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Research Centre in Ispra, Italy

As part of a large-scale rehabilitation scheme, this former nuclear research institution was redeveloped as a general European research centre. Attempts were made to find an architectural language that would unite the disparate elements and symbolize the new use. The brief also required the reduction of heating and cooling costs, mainly in the area of the canteen.

The entire complex of buildings was drawn together beneath a single large roof 4,700 m2 in area, which is structured by a regular grid and interrupted by an irregular arrangement of openings. The openings allow trees to grow out through the roof and also provide a natural means of daylighting and ventilation. The main structure consists of a framework of Å-beams supported by cylindrical steel col-umns. Timber louvres, fixed at an angle of 45° between the beams, serve mainly to filter the intensity of the solar radiation. The degree of brightness was increased simply by setting the louvres at a different angle (e.g. over the entrance). Opening flaps in the newly designed façades, in conjunction with roof lights that are constructed in part as ventilation stacks with sensor-operated louvres, provide a natural system of air circulation. The two angles at which the roof lights are inclined were calculated to take account of the angles of incidence of the sun in summer and in winter. Reflecting sheets of perspex inside the inclined roof lights ensure that sunlight is widely diffused in the internal spaces.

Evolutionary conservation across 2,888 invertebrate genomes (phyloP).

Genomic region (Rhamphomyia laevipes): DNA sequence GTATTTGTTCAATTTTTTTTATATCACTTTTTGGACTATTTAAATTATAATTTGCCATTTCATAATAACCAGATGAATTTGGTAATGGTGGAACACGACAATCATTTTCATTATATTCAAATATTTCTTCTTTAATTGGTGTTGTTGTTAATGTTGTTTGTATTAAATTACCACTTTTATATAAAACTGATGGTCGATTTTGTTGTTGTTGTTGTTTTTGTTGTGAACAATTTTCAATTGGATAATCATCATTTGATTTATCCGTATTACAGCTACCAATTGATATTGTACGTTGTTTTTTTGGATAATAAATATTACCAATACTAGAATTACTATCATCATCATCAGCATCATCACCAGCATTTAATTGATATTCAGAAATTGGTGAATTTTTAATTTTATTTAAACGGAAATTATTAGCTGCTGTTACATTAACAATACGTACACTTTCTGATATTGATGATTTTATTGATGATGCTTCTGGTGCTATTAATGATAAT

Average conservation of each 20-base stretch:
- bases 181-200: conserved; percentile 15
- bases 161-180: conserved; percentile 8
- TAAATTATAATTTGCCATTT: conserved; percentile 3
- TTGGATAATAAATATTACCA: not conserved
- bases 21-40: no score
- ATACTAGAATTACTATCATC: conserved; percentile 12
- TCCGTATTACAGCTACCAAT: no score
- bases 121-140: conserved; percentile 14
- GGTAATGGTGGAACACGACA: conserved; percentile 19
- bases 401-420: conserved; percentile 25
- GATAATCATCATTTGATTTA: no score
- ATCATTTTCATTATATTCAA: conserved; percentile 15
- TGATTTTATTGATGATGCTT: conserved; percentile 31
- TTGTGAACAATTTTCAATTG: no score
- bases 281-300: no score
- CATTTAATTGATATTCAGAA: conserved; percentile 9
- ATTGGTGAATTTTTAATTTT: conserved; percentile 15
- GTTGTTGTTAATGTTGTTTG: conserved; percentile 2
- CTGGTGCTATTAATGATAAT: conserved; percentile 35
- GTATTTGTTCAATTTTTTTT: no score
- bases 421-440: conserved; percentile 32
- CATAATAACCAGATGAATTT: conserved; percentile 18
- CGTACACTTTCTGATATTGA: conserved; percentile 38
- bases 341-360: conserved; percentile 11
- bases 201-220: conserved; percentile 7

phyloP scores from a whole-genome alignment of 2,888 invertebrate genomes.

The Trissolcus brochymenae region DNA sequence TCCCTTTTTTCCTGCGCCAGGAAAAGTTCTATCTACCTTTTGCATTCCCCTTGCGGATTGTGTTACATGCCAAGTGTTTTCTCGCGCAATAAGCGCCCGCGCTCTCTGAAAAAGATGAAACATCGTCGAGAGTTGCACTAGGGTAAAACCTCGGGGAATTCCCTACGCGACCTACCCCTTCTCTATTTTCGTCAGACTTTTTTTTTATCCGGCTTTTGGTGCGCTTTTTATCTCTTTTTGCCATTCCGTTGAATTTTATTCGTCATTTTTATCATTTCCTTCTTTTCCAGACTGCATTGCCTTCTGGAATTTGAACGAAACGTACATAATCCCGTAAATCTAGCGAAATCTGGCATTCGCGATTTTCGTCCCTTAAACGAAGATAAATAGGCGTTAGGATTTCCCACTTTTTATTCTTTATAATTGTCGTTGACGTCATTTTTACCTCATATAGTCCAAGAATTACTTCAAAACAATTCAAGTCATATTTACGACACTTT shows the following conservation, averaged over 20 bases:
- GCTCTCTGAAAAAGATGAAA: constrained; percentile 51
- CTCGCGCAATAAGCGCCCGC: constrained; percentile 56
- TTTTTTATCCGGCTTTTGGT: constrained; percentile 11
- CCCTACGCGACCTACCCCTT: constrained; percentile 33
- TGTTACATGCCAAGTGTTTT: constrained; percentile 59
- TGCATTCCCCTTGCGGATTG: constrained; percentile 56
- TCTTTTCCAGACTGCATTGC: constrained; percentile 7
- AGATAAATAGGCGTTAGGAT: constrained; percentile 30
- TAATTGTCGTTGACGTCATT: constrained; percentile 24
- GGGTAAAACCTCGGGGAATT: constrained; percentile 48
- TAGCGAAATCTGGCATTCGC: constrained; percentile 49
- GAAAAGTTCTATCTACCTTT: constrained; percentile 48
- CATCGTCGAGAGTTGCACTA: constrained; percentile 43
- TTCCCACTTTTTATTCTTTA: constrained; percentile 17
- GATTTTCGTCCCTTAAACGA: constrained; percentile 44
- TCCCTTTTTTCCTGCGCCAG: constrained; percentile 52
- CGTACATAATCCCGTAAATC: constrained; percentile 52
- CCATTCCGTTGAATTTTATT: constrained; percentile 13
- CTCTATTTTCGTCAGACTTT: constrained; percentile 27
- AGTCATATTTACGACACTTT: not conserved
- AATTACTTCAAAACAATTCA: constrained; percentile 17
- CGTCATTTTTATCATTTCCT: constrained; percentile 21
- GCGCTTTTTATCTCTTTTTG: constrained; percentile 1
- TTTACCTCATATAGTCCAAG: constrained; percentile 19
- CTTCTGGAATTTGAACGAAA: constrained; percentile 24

This article is taken out of the following magazine:
DETAIL 3/1997

Solar Architecture

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